[Stops typing, looks over shoulder in slight surprise, swivels chair to face camera] Oh, hello. My name is Mango Starr, and I'm a news writer for Tiny Mix Tapes, an online music magazine. [Camera slowly zooms in] I would like to share with you some exciting information about the RIAA that will surely help you gain perspective on -- what some scientists and other credible sources say -- the "evil" practices of the MP3 world.
You see, the RIAA is a trade group that "represents the U.S. recording industry." Despite its emphasis on shareholders stock photos of attractive white business men, smiling and shaking hands], the RIAA truly does care about its artists [vibrant concert footage of Puff Daddy, Radiohead, and Shania Twain] and finds it sad when anti-RIAA coalitions like [Candian Music Creators Coaltion are erected by its own artists, with members ranging from The New Pornographers to Sum 41 [photo of ugly dude from Sum 41 drinking beer, random black guy dressed in "gangster" clothing].
Despite these unappreciative artists, the RIAA is still figuring out ways to make artists and music fans like you happy about the infiltration of the digital music world. Before the RIAA can make everyone happy though, it has to show people like you why it is so important to understand the lies ominous music] of places like the [Electronic Frontier Foundation (EFF), who are encouraging, perhaps even brainwashing people into signing its petition ("Take a Stand Against the Madness: Stop the RIAA!"). The EFF has over 80,000 signatures so far, and will deliver the petition to the Senate and House Commerce and Judiciary Committees once it reaches 100,000 signatures. The RIAA encourages you NOT to sign this petition because it is full of lies.
Inspirational music] Instead, the [RIAA has its own petition in mind. According to The Hollywood Reporter, the RIAA is "petitioning the panel of federal government Copyright Royalty Judges to lower the rates paid to publishers and songwriters for use of lyrics and melodies in applications like cell phone ring tones and other digital recordings."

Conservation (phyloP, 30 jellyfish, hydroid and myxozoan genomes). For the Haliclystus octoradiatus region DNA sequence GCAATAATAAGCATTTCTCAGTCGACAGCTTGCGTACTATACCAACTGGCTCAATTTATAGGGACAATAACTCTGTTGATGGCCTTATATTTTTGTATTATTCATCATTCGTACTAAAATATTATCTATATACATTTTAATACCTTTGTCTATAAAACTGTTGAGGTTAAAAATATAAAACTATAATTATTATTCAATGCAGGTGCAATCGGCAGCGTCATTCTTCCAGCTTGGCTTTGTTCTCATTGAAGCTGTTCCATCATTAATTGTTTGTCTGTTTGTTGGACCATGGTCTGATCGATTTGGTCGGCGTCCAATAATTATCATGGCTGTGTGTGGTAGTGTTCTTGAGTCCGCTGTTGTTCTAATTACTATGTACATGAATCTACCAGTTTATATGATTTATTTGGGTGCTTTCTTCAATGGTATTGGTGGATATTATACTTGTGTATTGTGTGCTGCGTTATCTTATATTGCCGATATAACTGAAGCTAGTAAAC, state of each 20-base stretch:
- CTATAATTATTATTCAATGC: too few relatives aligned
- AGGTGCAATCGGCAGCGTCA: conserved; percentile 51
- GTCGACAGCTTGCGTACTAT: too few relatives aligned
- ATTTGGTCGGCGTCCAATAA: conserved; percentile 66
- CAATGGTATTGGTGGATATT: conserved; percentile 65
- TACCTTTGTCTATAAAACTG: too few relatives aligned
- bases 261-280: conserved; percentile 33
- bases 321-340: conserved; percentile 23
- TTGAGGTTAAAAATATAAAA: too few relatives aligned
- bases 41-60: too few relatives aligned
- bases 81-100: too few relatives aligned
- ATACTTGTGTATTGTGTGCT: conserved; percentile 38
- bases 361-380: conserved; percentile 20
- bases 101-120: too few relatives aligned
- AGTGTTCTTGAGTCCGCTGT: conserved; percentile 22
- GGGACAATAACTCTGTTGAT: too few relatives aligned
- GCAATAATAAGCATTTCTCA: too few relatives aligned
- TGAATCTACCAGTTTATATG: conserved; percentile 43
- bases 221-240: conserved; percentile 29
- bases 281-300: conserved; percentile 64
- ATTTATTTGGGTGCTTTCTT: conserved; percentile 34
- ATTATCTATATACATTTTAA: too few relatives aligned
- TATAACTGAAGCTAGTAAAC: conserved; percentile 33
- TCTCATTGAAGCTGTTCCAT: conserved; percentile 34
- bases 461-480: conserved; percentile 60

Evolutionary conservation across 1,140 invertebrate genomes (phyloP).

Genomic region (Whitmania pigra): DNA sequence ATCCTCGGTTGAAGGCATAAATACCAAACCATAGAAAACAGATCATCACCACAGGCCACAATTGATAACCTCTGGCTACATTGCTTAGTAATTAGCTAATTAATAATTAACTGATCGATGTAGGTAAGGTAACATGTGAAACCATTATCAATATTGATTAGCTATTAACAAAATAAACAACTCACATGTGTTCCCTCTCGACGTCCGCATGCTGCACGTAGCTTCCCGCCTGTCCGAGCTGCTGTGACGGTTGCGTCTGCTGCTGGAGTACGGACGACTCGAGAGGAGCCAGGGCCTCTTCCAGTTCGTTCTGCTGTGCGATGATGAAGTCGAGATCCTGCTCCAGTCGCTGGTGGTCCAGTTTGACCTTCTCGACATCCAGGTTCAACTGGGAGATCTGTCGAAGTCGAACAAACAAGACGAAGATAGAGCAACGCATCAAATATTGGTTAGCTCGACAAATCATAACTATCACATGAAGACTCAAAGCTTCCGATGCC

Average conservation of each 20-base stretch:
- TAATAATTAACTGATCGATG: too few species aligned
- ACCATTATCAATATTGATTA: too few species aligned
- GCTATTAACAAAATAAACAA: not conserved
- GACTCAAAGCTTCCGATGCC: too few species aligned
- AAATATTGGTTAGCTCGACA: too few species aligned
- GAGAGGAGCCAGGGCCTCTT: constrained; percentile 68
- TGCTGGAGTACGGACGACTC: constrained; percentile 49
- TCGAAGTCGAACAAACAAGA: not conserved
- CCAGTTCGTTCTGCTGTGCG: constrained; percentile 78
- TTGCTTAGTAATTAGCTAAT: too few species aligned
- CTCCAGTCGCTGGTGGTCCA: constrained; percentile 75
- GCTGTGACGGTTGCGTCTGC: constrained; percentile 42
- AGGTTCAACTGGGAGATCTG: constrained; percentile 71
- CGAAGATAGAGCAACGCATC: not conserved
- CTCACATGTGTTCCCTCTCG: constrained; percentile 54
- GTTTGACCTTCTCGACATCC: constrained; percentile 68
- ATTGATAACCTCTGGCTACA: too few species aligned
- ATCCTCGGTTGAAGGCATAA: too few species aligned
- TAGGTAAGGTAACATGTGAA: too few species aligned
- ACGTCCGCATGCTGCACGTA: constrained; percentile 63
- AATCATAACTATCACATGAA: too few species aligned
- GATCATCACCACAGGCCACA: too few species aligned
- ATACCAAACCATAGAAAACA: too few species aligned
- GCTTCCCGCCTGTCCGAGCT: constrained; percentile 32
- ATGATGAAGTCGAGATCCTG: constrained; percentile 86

[Clip of RIAA executive VP and General Counsel Steven Marks] "Mechanical royalties currently are out of whack with historical and international rates. We hope the judges will restore the proper balance by reducing the rate and moving to a more flexible percentage rate structure so that record companies can continue to create the sound recordings that drive revenues for music publishers."
[Back to Mango Starr, now near office water cooler with "I Love Music" coffee mug] Yes, these are indeed exciting times for the RIAA. But you may be asking yourself, "But why is the RIAA wanting to lower artist royalties when it's also suing music pirates in the name of these very same artists?" Look, I am not here to raise questions. Do something that you enjoy; watch TV, go to Disneyworld, listen to music. The RIAA wants to ensure you get the music you want, period. The RIAA also wants what’s best for the artists, period. So, have faith in the RIAA, because the RIAA has faith in you.
I'm Mango Starr. Thanks for spending time with me. And just remember: without the RIAA, music would probably not exist.